The Celts were making wine in what the Romans later called Pannonia more than 2,500 years ago. In fact, the wines were so good that Italian wine merchants successfully petitioned Emperor Domitian (51-96) to prohibit them from being imported to Rome.
During the war that led to the collapse and disintegration of Yugoslavia, Slovenia was the first independent nation state to emerge, but the economy including the wine industry was badly hurt, and it took years to recover. Since Slovenes are huge wine drinkers, the focus was initially on cheap table wines which still make up most of the wines produced there, but thanks especially to a new generation of talented, well-educated and above all highly motivated wine growers, Slovenia now produces a few wines that can be ranked among some of Europe’s finest.
There are three major wine growing areas, each with its distinct character.
In the East in Podravje, where Slovenia shares a border with Austria, white wines similar to those from Styria are grown. The main varieties are Welschriesling and Furmint, known in Hungary as Tokay. Furmit produces a very sweet desert wine with fine herbal notes, but some young vintners, most notably Dveri-Pax in Jarenina or the Puklavec family in Ormož have received the highest accolades from Falstaff’s wine guide.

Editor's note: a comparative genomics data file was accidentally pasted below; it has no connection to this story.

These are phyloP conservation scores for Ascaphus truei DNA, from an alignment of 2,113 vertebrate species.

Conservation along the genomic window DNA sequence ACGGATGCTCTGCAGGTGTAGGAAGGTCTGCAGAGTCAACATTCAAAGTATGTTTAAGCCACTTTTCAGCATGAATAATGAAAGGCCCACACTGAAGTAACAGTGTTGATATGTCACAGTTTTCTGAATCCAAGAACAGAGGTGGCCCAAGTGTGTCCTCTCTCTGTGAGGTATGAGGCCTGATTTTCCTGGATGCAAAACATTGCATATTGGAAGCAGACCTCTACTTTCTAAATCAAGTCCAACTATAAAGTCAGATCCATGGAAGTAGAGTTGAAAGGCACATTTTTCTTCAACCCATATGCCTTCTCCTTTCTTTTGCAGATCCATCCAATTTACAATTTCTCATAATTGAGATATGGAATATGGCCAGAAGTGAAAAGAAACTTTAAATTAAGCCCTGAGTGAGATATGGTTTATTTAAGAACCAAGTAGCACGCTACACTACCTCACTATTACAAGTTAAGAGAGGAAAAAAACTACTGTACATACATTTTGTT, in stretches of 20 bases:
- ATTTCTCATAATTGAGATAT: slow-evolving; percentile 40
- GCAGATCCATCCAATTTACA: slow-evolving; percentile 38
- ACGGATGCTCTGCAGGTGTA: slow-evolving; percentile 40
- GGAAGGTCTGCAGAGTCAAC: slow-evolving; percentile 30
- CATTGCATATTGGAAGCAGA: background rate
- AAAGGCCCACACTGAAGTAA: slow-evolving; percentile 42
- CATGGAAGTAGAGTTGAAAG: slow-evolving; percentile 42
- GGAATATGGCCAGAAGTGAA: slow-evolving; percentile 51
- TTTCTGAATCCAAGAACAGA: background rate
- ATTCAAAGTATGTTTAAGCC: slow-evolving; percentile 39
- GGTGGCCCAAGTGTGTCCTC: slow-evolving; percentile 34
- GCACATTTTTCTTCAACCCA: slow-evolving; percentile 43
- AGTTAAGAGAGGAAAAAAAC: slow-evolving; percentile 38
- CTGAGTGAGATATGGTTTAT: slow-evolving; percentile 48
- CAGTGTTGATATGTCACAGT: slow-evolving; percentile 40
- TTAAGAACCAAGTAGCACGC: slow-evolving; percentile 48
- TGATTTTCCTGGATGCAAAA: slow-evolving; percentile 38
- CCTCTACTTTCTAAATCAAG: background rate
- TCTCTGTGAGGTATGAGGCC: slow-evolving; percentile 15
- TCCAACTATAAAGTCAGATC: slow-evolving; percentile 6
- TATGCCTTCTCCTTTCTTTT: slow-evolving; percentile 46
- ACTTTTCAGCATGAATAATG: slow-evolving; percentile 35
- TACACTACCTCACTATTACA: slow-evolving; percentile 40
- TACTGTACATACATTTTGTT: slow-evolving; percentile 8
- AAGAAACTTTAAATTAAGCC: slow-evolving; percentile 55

BTW: The Italians will tell you that Furmint was originally from Friuli, the region that borders on Slovenia, but that the Hungarians highjacked it and renamed it Tokay, causing them to switch to „Friulano“; go figure…
In the far West along the Adriatic coast, the so-called Primoska, consists mainly of the hilly regions Brda, Vipava, Kras und Koper, which are essentially an extention of the Collio and Carso wine regions of Friuli in Italy, and they make very similar wines, mostly Chardonnay, Sauvignon Blanc, Pinot Gris, and the mighty Rébulas and Malvasias of very high quality. I love the wines from Goriška Brda, but you can find excellent and reasonably priced Posavje whites almost everywhere. In recent years attempts have been made here to produce reds like Cabernet Sauvignon, Merlot or Pinot Noir, but mainly what you get is a rather thin and acidic Teran made from Refosco grapes like in next-door Friuli – not my favorites, personally.
The third region, the Save Valley in southern Slovenia called Posavje, which borders on Croatia, is mostly known for cheap plonk.
Someone once called Slovenia the „best wine region you’ve never heard of“, and I fully agree. The only problem is laying your hands on them, but a Google search is worth the effort. Of course, that means you’ll be paying a premium, so the best thing it to go there yourself, which is easy for me to say because I live an hour’s drive north of Slovenia’s capital city, Ljubljana, or Laibach, as it was known when the region was part of the Austria-Hungarian Empire